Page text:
Funimation Sues A.D. Vision, Sentai, Others for US$8 Million
posted on 2012-01-13 16:00 EST by Crystalyn Hodgkins
On November 4, 2011, Funimation Entertainment filed a lawsuit in the district court of Harris County, Texas against John Ledford, as well as companies A.D. Vision, AEsir Holdings, Sxion 23 (A.K.A. Section 23 Films), Valkyrie Media Partners, Seraphim Studios, Sentai Filmworks, Sentai Holdings, and Unio Mystica Holdings (A.K.A. Switchblade Pictures) for breach of contract and other claims. Ledford is the CEO and co-founder of A.D. Vision. In the lawsuit, Funimation claims that the defendants owe Funimation "an amount to be proven at trial but currently estimated" to be approximately US$8 million plus interest, costs, and attorneys' fees.
Funimation's lawsuit alleges that it became a creditor of A.D. Vision (ADV) in regard to a debt ADV owed ARM Corporation, which was a third party licensing entity jointly owned by Sojitz Corporation and several other companies. The lawsuit notes that ADV had purchased anime licenses from ARM after May 2006, and in January 2008 ARM "declared ADV to be in default of the parties' agreements." ADV lost the rights to more than 30 anime properties, and in July 2008, Funimation and ARM announced that they had reached a distribution agreement for those properties.
In the lawsuit, Funimation claims that ARM also gave Funimation the right to enforce ARM's agreement with ADV, specifically in regard to the debt that ADV owed ARM — making Funimation a creditor. The suit alleges that ADV never paid this debt, and instead sold its assets for below market price to several companies owned by former ADV executives and shut down.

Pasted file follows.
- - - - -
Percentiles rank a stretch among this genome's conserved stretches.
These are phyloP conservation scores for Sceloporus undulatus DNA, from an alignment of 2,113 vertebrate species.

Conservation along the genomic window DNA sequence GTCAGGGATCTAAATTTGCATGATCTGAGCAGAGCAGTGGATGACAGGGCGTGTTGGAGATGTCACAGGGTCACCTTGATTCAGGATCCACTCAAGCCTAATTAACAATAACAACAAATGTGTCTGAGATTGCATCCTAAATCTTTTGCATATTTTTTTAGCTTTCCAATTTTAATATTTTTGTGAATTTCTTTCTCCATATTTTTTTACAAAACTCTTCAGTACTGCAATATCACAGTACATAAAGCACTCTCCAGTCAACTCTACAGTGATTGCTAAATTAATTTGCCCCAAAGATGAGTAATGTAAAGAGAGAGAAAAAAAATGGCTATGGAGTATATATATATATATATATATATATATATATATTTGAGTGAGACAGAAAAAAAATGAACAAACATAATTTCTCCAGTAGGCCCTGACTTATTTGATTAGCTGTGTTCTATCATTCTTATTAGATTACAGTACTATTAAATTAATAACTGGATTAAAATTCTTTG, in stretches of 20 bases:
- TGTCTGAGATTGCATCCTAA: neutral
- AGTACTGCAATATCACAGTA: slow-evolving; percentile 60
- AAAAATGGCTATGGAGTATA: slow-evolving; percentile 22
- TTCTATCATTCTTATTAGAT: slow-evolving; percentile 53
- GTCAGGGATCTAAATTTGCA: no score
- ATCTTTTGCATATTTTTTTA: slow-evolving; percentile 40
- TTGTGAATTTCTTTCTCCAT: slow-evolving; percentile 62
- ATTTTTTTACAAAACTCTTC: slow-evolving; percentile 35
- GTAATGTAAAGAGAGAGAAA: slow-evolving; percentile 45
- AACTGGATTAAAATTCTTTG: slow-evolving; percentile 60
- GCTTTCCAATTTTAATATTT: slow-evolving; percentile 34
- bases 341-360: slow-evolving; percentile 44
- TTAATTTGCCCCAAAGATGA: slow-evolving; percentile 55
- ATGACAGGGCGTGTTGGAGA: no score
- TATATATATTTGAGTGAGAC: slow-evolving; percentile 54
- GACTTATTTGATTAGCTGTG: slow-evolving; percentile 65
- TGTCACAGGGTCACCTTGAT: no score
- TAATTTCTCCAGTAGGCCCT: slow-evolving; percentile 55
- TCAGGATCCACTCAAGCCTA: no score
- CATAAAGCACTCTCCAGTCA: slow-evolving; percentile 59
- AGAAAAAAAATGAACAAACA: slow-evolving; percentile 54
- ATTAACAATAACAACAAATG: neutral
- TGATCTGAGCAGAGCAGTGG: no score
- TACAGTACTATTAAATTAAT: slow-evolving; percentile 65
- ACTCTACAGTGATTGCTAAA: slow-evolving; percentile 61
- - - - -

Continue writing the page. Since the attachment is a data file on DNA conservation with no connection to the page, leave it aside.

The suit goes on to claim that ADV's transfer of assets "was made with the intent to defer, hinder or defraud the creditors of ADV," including Funimation, and that the new companies "succeeded ADV's contractual liability" in regard to the outstanding debt.
Funimation is also requesting that the court declare ADV's transfer of assets "as null, voided and without effect," restoring those assets to the parent company. Funimation is also requesting a jury trial.
On December 23, Sentai Filmworks, Seraphim Studios, Sentai Holdings, Valkyrie Media Partners, Unio Mysteica Holdings, AEsir Holdings, and Section 23 Films filed a counterclaim disputing these charges. The companies claim, among other things, that they do not have a contract with Funimation and are not liable to the company. They claim that the companies did not exist when Funimation acquired the rights from ARM to enforce ADV's contract with ARM. In addition, the companies claim that Funimation's lawsuit was filed after the two-year statute of limitations, and that Funimation was not involved with the original contract and cannot claim any direct damages.
The companies are asking that the court declare that Funimation's contract "is not a valid agreement binding on the Defendants," that the companies owe "no duties or performance of any obligations" to Funimation, and that Funimation pay for the companies' attorney's fees, costs, and expenses.
The first pre-trial meeting is currently scheduled for October 5, 2012.
Section 23 Films provided ANN with the following statement:
Funimation's lawsuit is completely without merit or basis and we look forward to proving it when we have our day in court.
When asked to comment, Funimation told ANN that its official statement is addressed in the lawsuit.
Thanks to Mikhail Koulikov for his help in researching this article.